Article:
With 32 square kilometers of land cleared of mines and unexploded ordnance in 2004, Cambodia ranks second in the world when it comes to clearing land from the lethal explosives, according to the latest annual Landmine Monitor Report from the International Campaign to Ban Landmines.
Denise Coghlan, research officer from Cambodian Campaign to Ban Landmines, said that although more could be done to rid Cambodia of mines, being second out of 84 affected countries was a good sign.
“If [Cambodia] has cleared the second most land of anybody in the world I think they are doing a good job but it is slow compared to the overall problem,” she said.
According to the report released on Wednesday, 154 countries including Cambodia have now signed the 1997 Mine Ban Treaty banning stockpiling, producing and transferring landmines.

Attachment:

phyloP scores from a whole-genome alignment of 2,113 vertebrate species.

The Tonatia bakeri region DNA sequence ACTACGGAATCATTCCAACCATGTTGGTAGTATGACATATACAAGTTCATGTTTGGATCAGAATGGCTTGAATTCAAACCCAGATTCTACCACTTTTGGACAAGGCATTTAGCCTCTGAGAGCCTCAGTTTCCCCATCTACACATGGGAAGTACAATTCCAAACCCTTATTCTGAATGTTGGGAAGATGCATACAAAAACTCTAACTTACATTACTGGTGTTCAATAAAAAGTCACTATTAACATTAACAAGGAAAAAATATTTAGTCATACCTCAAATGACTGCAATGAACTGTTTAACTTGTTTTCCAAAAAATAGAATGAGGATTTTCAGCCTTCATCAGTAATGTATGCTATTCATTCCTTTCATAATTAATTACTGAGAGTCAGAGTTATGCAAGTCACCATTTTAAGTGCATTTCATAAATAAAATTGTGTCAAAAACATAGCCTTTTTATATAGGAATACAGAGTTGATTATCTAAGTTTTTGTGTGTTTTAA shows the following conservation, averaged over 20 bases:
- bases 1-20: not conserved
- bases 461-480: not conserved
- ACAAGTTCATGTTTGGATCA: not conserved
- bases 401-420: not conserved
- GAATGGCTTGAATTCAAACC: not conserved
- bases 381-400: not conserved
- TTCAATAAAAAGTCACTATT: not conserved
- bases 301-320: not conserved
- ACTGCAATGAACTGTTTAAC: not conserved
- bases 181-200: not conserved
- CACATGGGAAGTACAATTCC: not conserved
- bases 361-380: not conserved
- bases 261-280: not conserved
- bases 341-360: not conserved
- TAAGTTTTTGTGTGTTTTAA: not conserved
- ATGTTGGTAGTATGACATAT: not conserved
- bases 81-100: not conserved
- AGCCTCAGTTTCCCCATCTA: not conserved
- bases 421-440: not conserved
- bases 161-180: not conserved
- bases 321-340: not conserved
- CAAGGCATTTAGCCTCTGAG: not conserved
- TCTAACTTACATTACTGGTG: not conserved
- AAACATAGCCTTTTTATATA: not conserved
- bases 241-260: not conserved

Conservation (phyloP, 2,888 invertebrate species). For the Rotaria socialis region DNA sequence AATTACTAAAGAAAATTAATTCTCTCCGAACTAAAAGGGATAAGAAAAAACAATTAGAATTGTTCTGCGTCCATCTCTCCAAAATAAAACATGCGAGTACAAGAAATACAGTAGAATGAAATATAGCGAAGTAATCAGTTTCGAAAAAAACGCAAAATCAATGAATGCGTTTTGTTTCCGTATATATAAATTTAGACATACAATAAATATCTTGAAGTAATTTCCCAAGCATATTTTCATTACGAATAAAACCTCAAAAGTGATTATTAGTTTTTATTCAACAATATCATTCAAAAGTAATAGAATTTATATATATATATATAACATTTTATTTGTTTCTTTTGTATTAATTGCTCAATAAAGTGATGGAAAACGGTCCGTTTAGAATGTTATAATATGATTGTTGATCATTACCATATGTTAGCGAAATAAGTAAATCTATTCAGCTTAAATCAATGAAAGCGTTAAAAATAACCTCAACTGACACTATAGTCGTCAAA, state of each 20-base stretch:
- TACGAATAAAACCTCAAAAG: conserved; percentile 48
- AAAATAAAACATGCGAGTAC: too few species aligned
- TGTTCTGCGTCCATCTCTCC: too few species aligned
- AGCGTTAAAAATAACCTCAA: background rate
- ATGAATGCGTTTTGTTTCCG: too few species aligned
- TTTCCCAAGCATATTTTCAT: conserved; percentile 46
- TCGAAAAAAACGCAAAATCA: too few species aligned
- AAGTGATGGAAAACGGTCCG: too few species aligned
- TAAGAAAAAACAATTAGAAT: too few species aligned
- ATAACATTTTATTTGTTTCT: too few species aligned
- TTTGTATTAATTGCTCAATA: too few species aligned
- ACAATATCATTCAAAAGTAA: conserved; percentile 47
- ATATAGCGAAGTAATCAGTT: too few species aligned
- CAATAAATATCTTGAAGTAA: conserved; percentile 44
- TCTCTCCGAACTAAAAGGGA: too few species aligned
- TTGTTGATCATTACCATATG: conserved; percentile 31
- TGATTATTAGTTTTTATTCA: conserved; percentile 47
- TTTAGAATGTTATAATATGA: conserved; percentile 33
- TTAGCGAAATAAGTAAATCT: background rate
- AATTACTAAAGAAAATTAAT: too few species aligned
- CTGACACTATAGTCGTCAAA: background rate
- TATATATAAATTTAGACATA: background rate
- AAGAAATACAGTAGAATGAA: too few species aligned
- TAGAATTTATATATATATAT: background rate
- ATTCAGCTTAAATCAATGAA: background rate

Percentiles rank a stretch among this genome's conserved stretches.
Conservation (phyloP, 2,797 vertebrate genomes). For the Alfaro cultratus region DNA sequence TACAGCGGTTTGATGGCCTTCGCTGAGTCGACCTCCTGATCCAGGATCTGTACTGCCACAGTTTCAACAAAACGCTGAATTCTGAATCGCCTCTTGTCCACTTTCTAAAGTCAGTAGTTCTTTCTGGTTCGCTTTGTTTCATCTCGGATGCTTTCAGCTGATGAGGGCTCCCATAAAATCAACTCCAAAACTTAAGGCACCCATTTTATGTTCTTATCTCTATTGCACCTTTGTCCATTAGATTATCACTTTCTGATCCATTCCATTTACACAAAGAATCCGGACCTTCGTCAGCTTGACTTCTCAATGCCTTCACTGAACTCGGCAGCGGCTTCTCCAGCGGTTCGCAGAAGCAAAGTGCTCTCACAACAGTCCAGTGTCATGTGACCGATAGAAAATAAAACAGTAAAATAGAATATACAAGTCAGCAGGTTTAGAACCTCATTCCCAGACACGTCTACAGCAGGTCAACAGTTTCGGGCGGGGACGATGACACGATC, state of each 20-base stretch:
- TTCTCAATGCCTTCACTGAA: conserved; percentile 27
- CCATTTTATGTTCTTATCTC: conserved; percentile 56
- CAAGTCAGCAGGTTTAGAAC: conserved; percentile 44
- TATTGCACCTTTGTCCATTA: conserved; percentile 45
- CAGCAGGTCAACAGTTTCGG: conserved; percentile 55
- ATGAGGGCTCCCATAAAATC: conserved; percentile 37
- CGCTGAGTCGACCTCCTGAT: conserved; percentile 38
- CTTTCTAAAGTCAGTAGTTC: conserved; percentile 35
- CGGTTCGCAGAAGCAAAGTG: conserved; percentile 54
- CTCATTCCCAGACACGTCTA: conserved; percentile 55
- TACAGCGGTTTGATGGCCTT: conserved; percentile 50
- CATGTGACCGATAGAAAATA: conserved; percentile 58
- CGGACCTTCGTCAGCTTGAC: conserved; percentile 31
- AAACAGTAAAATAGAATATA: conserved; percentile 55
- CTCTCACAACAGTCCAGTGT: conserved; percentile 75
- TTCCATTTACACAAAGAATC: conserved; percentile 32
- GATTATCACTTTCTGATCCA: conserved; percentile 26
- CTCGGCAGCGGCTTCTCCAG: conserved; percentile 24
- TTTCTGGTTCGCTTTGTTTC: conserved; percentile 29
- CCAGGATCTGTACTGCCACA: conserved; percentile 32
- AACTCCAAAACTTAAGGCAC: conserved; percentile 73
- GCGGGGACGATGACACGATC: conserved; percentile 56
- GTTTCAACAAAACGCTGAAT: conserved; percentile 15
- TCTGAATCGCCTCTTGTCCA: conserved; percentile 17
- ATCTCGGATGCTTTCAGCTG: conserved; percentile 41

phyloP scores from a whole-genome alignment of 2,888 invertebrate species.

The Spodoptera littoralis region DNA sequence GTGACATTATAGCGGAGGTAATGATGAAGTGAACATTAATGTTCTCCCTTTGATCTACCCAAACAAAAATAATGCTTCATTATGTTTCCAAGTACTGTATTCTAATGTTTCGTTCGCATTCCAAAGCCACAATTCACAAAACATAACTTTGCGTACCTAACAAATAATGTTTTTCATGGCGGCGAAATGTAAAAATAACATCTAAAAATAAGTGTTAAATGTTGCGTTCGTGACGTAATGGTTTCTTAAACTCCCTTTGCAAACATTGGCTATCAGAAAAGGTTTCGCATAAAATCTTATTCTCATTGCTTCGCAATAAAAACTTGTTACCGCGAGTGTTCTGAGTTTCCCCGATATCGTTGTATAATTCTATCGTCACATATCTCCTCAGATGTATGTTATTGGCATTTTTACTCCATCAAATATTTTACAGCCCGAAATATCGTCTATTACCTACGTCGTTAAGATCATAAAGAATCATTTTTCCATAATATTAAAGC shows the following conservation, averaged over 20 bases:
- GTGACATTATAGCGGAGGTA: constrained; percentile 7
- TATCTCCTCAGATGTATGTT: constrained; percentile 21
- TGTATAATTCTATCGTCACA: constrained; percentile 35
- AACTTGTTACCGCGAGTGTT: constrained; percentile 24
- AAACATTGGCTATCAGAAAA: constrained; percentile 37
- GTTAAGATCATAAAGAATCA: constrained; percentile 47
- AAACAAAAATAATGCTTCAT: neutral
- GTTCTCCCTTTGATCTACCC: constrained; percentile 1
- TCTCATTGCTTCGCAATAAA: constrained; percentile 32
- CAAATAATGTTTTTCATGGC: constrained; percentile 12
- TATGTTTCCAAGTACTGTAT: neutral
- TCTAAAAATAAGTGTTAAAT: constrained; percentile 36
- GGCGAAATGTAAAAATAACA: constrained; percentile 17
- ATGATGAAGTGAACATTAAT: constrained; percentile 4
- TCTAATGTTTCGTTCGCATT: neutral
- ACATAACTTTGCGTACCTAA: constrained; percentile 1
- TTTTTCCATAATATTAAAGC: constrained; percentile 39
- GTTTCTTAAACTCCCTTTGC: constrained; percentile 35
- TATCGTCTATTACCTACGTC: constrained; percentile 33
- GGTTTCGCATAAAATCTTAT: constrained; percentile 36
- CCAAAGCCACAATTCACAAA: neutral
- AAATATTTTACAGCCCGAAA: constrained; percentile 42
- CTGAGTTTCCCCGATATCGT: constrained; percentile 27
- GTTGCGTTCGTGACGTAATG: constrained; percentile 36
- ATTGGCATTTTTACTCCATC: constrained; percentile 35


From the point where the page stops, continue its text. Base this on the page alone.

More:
As a signatory, Cambodia is bound to clear all of its land of mines and UXO by 2010, Coghlan said.
“Cambodia is supposed to have all its mines out of the ground in 2010. If they cannot do it they can apply for an extension but they have to have a very good reason,” she added.
Mine Action and Injury Prevention Coordinator for Handicap International Christian Provoost said that even if the government is granted an extension, clearing Cambodia of mines in the near future is not a realistic goal.
“If they want to clear everything it will take 150 years more,” he said.
Kem Sophoan, director of the government’s Cambodian Mine Action Center, said that the highest priority in de-mining was to clear the heavily mined areas along the Thai-Cambodian border.
To get the job done, Kem Sophoan said: “We would like to prolong this mine action [deadline] until 2020.”
The Cambodian Mine/UXO Information System’s latest report shows that mines or unexploded ordnance injured or killed 36 in October, bringing the total number of dead or injured so far in 2005 to 775.